XENO-RACISM AND DISCURSIVE CONSTRUCTION OF "US" VS. "THEM": COSA NOSTRA, WALL STREET, AND IMMIGRANTS
AuthorCatalano, Theresa Ann
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PublisherThe University of Arizona.
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AbstractIn this dissertation, the denaturalization of migrants in the US and Italy as represented in newspaper crime reports was identified and compared to the opposing naturalization of Italian crime organizations in Italy and Wall Street/ corporate criminals in the US. This was accomplished through careful, multidisciplinary, scientific analysis of over 100 articles taken from Italian and US newspapers of assorted political tendencies from the years 2004-2010. Quantitative and qualitative methods were combined beginning with a corpus analysis of texts from each group studied followed by a topic analysis designed to identify topics discussed in the media for each group analyzed. In addition, lexical choices were categorized as denaturalization, naturalization or derogation, and examples from texts were examined in depth to reveal linguistic (such as metaphor) strategies involved in negative or positive representation of these groups. A Critical Discourse Analysis Approach combined with Social Semiotics and grounded in Social Identity and Nationalism theories was employed to reveal an underlying racist and xenophobic ideology in both Italian and US media. Results show that in both the United States and Italy, the highlighting of migrants' lack of proficiency in the host country language as well as cultural practices functions as evidence of how migrants are different thus justifying discriminatory practices against them. The resulting categorization of migrants as "Them" serves the dominant group's purpose of staying in power. In conclusion, the author points to a need for teacher educators in the field of second language education and literacy to make it a top priority to educate teachers and students as to how discourse contains underlying ideologies and how to think critically to de-construct and de-mystify them.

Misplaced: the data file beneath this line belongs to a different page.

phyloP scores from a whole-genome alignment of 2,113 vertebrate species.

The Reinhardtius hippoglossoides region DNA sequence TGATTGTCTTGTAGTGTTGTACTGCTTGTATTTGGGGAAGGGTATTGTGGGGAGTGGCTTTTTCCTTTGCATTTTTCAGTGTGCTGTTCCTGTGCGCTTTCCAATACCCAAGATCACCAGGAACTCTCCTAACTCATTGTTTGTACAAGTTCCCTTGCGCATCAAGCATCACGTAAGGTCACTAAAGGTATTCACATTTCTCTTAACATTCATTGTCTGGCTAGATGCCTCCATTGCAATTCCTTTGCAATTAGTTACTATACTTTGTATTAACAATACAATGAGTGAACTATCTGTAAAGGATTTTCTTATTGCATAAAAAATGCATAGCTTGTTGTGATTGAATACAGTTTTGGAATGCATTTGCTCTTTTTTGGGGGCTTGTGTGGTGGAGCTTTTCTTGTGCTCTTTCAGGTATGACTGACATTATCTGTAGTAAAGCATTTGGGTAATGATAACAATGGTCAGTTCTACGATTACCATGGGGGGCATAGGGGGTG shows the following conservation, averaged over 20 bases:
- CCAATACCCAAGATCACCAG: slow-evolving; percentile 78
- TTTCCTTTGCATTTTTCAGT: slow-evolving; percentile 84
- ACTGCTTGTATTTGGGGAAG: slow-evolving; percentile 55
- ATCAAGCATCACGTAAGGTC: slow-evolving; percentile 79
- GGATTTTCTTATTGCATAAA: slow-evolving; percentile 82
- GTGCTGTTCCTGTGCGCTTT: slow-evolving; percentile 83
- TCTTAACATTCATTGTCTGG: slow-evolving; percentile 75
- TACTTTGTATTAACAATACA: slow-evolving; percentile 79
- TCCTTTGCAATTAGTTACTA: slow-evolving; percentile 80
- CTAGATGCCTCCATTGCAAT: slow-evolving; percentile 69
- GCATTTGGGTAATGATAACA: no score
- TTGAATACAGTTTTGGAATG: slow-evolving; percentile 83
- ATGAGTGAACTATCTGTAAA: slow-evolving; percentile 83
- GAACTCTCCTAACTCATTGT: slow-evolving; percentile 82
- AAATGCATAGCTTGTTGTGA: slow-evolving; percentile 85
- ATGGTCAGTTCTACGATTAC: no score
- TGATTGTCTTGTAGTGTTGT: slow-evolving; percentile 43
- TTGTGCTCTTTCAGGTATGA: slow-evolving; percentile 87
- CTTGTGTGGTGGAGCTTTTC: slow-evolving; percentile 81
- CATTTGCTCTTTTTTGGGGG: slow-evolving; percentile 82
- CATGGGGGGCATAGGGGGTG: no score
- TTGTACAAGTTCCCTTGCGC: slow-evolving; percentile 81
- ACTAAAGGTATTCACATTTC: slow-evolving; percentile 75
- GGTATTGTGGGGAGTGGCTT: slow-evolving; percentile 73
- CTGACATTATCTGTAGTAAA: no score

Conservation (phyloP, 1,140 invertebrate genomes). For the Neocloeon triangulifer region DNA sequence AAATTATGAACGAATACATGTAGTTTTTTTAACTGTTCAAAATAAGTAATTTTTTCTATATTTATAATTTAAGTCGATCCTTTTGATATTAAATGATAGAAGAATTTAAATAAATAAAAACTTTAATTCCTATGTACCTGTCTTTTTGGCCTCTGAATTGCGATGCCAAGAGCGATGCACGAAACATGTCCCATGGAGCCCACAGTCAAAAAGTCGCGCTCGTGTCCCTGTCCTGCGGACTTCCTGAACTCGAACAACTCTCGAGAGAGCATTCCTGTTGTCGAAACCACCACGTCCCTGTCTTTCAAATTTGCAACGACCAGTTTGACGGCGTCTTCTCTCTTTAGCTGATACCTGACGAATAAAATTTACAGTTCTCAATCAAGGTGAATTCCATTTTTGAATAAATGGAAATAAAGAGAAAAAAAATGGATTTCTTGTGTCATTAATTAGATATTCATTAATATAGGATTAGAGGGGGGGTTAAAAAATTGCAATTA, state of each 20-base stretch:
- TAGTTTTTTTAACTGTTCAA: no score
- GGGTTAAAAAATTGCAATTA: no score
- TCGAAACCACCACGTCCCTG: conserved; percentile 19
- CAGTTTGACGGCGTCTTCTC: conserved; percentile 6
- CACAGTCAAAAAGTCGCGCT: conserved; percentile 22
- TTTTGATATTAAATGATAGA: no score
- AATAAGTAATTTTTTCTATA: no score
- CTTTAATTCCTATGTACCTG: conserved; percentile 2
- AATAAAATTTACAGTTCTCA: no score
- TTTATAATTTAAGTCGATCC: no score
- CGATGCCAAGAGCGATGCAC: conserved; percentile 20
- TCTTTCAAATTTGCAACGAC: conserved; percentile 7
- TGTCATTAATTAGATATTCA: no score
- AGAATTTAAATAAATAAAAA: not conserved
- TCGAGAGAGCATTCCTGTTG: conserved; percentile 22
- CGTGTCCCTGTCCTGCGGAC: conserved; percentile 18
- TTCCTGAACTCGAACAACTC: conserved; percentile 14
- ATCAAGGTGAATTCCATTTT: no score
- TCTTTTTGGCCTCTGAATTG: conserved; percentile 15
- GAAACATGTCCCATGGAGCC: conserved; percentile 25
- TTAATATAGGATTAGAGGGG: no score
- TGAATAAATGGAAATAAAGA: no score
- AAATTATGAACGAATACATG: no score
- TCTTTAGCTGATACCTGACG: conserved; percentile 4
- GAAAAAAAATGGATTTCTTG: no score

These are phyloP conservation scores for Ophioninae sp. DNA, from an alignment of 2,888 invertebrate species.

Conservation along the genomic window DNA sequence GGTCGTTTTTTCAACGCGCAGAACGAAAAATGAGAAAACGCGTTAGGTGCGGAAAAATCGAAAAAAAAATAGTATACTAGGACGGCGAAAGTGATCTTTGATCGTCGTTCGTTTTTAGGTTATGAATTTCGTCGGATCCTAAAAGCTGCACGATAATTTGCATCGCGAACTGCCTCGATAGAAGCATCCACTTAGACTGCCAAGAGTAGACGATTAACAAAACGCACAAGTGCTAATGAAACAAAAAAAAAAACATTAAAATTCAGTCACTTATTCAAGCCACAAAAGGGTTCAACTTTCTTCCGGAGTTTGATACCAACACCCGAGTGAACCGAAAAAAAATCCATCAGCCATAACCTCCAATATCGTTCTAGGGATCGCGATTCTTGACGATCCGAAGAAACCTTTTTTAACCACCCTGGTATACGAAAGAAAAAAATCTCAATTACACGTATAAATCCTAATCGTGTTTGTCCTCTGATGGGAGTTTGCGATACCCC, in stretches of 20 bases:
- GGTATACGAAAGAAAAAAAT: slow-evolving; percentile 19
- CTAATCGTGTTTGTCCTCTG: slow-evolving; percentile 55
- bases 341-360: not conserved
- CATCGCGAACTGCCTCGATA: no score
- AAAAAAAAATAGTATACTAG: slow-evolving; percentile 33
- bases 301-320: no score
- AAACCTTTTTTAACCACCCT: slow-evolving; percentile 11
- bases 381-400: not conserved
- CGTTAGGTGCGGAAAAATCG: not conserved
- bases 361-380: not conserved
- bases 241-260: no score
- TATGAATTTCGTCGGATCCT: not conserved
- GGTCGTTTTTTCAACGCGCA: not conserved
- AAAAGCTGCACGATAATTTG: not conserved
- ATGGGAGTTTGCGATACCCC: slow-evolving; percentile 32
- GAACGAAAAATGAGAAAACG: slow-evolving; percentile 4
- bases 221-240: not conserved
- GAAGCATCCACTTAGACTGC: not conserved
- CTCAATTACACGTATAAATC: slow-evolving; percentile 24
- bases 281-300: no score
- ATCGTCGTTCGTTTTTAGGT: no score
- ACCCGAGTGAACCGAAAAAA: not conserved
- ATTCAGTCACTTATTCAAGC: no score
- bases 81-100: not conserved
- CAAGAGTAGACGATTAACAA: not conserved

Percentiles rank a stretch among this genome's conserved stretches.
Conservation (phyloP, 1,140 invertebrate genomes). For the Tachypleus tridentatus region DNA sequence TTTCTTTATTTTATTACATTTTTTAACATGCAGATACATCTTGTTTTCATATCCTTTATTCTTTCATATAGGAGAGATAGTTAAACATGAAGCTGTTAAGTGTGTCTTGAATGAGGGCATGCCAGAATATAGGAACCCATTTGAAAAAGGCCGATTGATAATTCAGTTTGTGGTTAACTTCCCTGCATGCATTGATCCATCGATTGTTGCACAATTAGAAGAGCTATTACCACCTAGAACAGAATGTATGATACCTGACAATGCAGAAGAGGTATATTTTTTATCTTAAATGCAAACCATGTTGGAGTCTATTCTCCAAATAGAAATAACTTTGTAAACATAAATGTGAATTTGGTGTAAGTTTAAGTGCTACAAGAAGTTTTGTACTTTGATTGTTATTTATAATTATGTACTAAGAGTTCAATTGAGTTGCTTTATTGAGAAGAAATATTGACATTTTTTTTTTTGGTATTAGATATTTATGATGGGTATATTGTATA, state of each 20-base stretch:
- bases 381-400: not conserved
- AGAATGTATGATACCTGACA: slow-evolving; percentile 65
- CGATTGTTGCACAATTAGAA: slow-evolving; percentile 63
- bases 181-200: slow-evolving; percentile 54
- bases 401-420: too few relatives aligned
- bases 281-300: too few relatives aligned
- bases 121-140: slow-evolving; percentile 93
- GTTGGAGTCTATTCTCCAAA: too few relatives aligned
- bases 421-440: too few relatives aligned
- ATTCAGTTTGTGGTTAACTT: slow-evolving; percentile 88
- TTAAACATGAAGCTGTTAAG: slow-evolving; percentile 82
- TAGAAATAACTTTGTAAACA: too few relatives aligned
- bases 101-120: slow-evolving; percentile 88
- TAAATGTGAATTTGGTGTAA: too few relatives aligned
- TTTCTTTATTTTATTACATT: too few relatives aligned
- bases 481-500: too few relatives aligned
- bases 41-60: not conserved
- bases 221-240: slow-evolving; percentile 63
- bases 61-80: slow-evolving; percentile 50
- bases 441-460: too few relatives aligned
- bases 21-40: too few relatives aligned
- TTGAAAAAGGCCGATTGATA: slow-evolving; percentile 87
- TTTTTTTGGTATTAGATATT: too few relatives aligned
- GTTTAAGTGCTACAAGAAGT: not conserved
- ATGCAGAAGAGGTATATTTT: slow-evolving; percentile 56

Degree ProgramGraduate College
Second Language Acquisition & Teaching